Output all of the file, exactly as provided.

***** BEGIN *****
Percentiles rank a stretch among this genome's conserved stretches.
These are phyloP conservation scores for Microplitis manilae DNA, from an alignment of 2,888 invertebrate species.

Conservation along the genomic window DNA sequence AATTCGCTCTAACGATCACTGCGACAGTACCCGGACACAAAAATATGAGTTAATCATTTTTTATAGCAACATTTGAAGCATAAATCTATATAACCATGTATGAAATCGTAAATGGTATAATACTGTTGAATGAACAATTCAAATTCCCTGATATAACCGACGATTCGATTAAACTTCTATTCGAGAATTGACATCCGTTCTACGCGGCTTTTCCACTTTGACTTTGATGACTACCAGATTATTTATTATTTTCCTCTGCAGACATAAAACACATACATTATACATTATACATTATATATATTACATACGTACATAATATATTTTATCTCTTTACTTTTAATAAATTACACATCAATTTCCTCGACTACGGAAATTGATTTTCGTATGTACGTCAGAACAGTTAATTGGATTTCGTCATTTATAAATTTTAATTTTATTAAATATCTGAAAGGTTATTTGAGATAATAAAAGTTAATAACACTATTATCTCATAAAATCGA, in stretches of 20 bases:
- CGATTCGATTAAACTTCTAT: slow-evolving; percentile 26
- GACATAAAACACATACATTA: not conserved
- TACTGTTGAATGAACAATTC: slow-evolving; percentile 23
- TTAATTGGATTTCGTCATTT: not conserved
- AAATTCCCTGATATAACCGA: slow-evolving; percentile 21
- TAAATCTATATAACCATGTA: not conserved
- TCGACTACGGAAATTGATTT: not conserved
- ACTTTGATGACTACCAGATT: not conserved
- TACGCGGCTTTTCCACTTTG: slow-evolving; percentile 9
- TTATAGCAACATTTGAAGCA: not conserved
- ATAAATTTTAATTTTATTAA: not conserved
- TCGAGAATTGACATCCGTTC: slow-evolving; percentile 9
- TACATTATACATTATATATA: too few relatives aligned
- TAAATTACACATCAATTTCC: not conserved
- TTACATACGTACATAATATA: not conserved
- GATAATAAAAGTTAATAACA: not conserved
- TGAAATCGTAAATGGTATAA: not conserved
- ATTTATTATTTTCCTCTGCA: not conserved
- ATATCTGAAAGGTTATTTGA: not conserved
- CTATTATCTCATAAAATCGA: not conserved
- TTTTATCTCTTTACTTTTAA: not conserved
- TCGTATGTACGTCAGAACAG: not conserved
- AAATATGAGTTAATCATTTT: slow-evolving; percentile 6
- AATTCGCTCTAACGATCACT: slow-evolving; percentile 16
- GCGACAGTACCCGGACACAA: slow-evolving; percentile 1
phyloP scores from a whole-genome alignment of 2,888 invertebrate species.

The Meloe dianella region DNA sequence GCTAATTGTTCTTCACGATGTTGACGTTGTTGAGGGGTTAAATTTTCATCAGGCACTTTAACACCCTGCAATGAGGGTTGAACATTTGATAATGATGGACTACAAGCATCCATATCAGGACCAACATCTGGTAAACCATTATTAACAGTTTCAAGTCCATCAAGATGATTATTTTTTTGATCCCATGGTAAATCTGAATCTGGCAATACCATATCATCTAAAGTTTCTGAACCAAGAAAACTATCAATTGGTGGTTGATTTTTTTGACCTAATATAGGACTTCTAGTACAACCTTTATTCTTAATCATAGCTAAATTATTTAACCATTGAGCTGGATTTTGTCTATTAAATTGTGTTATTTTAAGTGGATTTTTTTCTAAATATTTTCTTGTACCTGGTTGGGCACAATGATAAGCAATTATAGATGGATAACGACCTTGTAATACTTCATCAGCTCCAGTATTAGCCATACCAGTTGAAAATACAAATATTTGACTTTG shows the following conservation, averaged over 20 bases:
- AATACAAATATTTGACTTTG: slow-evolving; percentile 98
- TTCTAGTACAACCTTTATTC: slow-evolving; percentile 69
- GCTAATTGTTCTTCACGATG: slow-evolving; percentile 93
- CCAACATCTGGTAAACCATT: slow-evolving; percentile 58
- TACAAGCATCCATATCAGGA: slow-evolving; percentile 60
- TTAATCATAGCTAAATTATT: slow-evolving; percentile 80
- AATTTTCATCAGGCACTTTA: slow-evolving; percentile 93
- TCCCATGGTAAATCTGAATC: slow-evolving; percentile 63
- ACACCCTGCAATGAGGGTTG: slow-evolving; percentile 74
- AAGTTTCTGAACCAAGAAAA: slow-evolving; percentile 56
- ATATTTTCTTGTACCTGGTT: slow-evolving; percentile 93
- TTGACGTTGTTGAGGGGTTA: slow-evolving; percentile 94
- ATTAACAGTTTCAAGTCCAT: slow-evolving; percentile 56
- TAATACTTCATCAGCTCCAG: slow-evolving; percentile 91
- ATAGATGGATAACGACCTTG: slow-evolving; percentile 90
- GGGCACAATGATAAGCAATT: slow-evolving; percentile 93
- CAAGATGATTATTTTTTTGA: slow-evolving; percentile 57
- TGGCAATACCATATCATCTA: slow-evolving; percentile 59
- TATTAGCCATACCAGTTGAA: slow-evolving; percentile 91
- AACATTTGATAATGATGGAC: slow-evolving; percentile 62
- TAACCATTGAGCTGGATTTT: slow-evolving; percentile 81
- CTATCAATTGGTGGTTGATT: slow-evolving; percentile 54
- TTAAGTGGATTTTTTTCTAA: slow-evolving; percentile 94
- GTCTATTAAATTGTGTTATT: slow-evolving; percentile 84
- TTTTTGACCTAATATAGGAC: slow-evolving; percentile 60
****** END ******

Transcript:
Percentiles rank a stretch among this genome's conserved stretches.
These are phyloP conservation scores for Microplitis manilae DNA, from an alignment of 2,888 invertebrate species.

Conservation along the genomic window DNA sequence AATTCGCTCTAACGATCACTGCGACAGTACCCGGACACAAAAATATGAGTTAATCATTTTTTATAGCAACATTTGAAGCATAAATCTATATAACCATGTATGAAATCGTAAATGGTATAATACTGTTGAATGAACAATTCAAATTCCCTGATATAACCGACGATTCGATTAAACTTCTATTCGAGAATTGACATCCGTTCTACGCGGCTTTTCCACTTTGACTTTGATGACTACCAGATTATTTATTATTTTCCTCTGCAGACATAAAACACATACATTATACATTATACATTATATATATTACATACGTACATAATATATTTTATCTCTTTACTTTTAATAAATTACACATCAATTTCCTCGACTACGGAAATTGATTTTCGTATGTACGTCAGAACAGTTAATTGGATTTCGTCATTTATAAATTTTAATTTTATTAAATATCTGAAAGGTTATTTGAGATAATAAAAGTTAATAACACTATTATCTCATAAAATCGA, in stretches of 20 bases:
- CGATTCGATTAAACTTCTAT: slow-evolving; percentile 26
- GACATAAAACACATACATTA: not conserved
- TACTGTTGAATGAACAATTC: slow-evolving; percentile 23
- TTAATTGGATTTCGTCATTT: not conserved
- AAATTCCCTGATATAACCGA: slow-evolving; percentile 21
- TAAATCTATATAACCATGTA: not conserved
- TCGACTACGGAAATTGATTT: not conserved
- ACTTTGATGACTACCAGATT: not conserved
- TACGCGGCTTTTCCACTTTG: slow-evolving; percentile 9
- TTATAGCAACATTTGAAGCA: not conserved
- ATAAATTTTAATTTTATTAA: not conserved
- TCGAGAATTGACATCCGTTC: slow-evolving; percentile 9
- TACATTATACATTATATATA: too few relatives aligned
- TAAATTACACATCAATTTCC: not conserved
- TTACATACGTACATAATATA: not conserved
- GATAATAAAAGTTAATAACA: not conserved
- TGAAATCGTAAATGGTATAA: not conserved
- ATTTATTATTTTCCTCTGCA: not conserved
- ATATCTGAAAGGTTATTTGA: not conserved
- CTATTATCTCATAAAATCGA: not conserved
- TTTTATCTCTTTACTTTTAA: not conserved
- TCGTATGTACGTCAGAACAG: not conserved
- AAATATGAGTTAATCATTTT: slow-evolving; percentile 6
- AATTCGCTCTAACGATCACT: slow-evolving; percentile 16
- GCGACAGTACCCGGACACAA: slow-evolving; percentile 1
phyloP scores from a whole-genome alignment of 2,888 invertebrate species.

The Meloe dianella region DNA sequence GCTAATTGTTCTTCACGATGTTGACGTTGTTGAGGGGTTAAATTTTCATCAGGCACTTTAACACCCTGCAATGAGGGTTGAACATTTGATAATGATGGACTACAAGCATCCATATCAGGACCAACATCTGGTAAACCATTATTAACAGTTTCAAGTCCATCAAGATGATTATTTTTTTGATCCCATGGTAAATCTGAATCTGGCAATACCATATCATCTAAAGTTTCTGAACCAAGAAAACTATCAATTGGTGGTTGATTTTTTTGACCTAATATAGGACTTCTAGTACAACCTTTATTCTTAATCATAGCTAAATTATTTAACCATTGAGCTGGATTTTGTCTATTAAATTGTGTTATTTTAAGTGGATTTTTTTCTAAATATTTTCTTGTACCTGGTTGGGCACAATGATAAGCAATTATAGATGGATAACGACCTTGTAATACTTCATCAGCTCCAGTATTAGCCATACCAGTTGAAAATACAAATATTTGACTTTG shows the following conservation, averaged over 20 bases:
- AATACAAATATTTGACTTTG: slow-evolving; percentile 98
- TTCTAGTACAACCTTTATTC: slow-evolving; percentile 69
- GCTAATTGTTCTTCACGATG: slow-evolving; percentile 93
- CCAACATCTGGTAAACCATT: slow-evolving; percentile 58
- TACAAGCATCCATATCAGGA: slow-evolving; percentile 60
- TTAATCATAGCTAAATTATT: slow-evolving; percentile 80
- AATTTTCATCAGGCACTTTA: slow-evolving; percentile 93
- TCCCATGGTAAATCTGAATC: slow-evolving; percentile 63
- ACACCCTGCAATGAGGGTTG: slow-evolving; percentile 74
- AAGTTTCTGAACCAAGAAAA: slow-evolving; percentile 56
- ATATTTTCTTGTACCTGGTT: slow-evolving; percentile 93
- TTGACGTTGTTGAGGGGTTA: slow-evolving; percentile 94
- ATTAACAGTTTCAAGTCCAT: slow-evolving; percentile 56
- TAATACTTCATCAGCTCCAG: slow-evolving; percentile 91
- ATAGATGGATAACGACCTTG: slow-evolving; percentile 90
- GGGCACAATGATAAGCAATT: slow-evolving; percentile 93
- CAAGATGATTATTTTTTTGA: slow-evolving; percentile 57
- TGGCAATACCATATCATCTA: slow-evolving; percentile 59
- TATTAGCCATACCAGTTGAA: slow-evolving; percentile 91
- AACATTTGATAATGATGGAC: slow-evolving; percentile 62
- TAACCATTGAGCTGGATTTT: slow-evolving; percentile 81
- CTATCAATTGGTGGTTGATT: slow-evolving; percentile 54
- TTAAGTGGATTTTTTTCTAA: slow-evolving; percentile 94
- GTCTATTAAATTGTGTTATT: slow-evolving; percentile 84
- TTTTTGACCTAATATAGGAC: slow-evolving; percentile 60